Once upon a time there was a man who was alive.

Location: Hattiesburg, Mississippi, United States
St. Cuthbert and Disciples in a Boat


Jeremy Taylor on Death in Man

Picking up my previously begun theme of creation, fall, and death, here is an interesting passage from the great Anglican divine Jeremy Taylor's masterpiece, Holy Dying:

"That death therefore which God threatened Adam, and which passed upon his posterity, is not the going out of this world, but the manner of going. If he had stayed in innocence, he should have gone from hence placidly and fairly, without vexatious and afflictive circumstances; he should not have died by sickness, misfortune, defect, or unwillingness; but when he fell, then he began to die; "the same day," so said God, and that must needs be true: and therefore it must mean that upon that very day he fell into an evil and dangerous condition, a state of change and affliction; then death began, that is, the man began to die by a natural diminution, and aptness to disease and misery. His first state was, and should have been so long it lasted, a happy duration; his second was a daily and miserable change, and this was the dying properly.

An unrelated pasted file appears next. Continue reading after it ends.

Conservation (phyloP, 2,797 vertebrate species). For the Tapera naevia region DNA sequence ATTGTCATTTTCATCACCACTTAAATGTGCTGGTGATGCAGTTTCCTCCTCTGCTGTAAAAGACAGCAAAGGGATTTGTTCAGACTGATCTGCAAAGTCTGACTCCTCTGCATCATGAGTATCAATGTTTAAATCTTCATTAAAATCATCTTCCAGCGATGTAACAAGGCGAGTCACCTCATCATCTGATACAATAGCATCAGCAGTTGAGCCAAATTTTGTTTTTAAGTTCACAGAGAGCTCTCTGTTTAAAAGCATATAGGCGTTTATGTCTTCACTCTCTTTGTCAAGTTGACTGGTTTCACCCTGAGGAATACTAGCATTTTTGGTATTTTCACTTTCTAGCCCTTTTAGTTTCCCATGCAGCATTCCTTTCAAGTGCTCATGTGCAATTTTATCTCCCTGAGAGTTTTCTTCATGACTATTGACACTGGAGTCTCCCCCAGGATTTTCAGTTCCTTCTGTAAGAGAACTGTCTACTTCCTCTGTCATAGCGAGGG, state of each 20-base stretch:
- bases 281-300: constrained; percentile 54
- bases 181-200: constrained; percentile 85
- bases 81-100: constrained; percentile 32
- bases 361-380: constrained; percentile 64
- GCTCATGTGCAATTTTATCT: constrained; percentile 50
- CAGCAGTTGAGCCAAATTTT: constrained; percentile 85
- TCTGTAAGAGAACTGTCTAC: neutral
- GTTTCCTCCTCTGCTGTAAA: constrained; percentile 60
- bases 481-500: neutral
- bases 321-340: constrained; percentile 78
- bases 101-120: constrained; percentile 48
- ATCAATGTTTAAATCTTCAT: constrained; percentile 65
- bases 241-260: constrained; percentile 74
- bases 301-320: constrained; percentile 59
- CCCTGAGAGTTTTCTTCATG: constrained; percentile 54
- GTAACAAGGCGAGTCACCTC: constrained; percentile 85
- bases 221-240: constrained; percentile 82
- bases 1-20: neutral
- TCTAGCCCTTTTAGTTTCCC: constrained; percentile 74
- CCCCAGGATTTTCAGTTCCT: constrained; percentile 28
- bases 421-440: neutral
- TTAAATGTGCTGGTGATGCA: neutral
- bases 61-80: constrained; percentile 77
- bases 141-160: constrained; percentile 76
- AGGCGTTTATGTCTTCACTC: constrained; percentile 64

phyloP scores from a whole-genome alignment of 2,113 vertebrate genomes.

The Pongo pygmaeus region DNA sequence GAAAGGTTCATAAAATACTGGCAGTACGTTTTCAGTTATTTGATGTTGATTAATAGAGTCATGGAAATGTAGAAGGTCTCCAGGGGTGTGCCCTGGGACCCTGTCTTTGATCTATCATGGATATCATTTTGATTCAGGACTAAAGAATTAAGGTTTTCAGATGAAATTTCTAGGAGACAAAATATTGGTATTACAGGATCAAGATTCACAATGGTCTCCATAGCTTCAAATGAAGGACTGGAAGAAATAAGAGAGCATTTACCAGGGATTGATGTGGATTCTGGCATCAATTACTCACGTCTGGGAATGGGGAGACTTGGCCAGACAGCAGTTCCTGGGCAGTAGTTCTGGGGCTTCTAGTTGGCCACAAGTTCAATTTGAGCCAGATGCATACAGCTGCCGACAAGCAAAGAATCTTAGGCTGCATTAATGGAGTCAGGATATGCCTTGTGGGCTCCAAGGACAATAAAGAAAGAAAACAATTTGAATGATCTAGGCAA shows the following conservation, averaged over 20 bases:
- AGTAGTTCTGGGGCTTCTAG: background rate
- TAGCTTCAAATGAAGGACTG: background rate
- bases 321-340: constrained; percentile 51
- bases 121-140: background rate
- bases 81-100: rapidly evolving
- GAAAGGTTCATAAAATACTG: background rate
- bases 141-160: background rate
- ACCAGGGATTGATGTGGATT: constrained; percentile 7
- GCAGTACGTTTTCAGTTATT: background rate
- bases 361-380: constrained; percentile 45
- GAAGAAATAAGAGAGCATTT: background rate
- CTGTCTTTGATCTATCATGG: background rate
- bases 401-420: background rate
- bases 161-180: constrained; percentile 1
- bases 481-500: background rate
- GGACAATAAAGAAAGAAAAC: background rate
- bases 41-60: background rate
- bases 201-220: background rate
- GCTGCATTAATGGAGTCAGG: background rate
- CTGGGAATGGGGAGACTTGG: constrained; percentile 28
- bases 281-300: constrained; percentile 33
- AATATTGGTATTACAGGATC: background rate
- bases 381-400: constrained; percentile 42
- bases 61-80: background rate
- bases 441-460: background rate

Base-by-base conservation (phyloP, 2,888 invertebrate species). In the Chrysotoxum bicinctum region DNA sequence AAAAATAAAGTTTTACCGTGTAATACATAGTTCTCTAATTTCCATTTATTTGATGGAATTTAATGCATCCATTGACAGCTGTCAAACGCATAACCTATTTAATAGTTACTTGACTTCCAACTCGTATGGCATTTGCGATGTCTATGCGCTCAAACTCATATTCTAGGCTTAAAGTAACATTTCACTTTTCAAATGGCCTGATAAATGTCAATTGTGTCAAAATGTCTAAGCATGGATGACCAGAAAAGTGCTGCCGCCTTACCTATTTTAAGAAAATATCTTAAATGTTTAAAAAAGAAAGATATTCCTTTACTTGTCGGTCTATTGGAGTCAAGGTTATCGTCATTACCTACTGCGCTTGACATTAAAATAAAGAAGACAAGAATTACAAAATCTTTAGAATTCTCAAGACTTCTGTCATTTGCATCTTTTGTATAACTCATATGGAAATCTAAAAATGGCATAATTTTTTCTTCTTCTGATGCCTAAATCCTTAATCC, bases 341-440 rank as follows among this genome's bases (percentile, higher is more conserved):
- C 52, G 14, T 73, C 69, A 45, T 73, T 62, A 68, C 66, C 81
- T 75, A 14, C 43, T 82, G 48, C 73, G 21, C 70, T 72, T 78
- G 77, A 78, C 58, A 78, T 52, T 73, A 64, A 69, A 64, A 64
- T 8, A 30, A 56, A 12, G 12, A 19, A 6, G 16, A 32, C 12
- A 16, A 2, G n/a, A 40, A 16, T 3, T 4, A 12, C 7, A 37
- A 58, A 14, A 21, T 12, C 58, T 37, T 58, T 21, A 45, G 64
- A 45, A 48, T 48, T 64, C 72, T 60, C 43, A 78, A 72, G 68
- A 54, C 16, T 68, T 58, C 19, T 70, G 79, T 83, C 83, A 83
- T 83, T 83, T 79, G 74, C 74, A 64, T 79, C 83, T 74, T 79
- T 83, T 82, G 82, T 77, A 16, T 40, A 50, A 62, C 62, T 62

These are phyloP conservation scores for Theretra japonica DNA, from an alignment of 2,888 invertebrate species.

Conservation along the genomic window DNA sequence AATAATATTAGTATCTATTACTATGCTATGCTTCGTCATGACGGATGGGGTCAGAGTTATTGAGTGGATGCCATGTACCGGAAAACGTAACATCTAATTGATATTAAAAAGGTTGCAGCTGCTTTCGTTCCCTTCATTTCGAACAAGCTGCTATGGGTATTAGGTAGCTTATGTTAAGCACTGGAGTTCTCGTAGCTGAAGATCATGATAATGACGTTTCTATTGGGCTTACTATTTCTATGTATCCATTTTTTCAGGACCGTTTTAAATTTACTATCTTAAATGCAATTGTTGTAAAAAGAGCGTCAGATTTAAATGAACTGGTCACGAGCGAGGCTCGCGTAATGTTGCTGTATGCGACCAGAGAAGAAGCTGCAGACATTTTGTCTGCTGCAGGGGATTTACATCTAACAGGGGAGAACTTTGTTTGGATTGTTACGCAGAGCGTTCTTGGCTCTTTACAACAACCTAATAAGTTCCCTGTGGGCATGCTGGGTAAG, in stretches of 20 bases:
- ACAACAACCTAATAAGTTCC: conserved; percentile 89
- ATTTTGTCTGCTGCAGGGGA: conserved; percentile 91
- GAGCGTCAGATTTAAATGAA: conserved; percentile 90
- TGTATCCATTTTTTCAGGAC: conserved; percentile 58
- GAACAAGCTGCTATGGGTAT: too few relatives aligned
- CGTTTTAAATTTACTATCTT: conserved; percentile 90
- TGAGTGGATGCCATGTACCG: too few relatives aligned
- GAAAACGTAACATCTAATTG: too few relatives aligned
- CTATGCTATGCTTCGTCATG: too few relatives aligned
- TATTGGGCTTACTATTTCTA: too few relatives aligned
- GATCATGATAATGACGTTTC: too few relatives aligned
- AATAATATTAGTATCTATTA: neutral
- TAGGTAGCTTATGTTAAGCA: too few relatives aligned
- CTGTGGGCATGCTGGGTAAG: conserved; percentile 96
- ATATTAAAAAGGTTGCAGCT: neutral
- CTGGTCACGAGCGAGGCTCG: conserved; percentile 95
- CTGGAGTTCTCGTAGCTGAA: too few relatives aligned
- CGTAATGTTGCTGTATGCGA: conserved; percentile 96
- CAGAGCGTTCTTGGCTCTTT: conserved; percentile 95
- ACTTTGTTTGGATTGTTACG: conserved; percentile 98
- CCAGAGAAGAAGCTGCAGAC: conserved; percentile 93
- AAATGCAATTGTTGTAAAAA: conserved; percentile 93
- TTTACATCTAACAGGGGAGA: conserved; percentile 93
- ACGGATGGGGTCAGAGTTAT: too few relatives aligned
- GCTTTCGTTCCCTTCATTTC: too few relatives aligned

"This appears in the great instance of damnation, which, in the style of scripture, is called eternal death: not because it kills or ends the duration; it hath not so much good in it; but because it is a perpetual infelicity. Change or seperation of soul and body is but accidental to death; death may be with or without either: but the formality, the curse and sting of death, that is, misery, sorrow, fear, diminution, defect, anguish, dihonour, and whatsoever is miserable and afflictive in nature, that is death. Death is not an action, but a whole state and condition; and this was first brought in upon us by the offence of one man."

Chapter III, Section I


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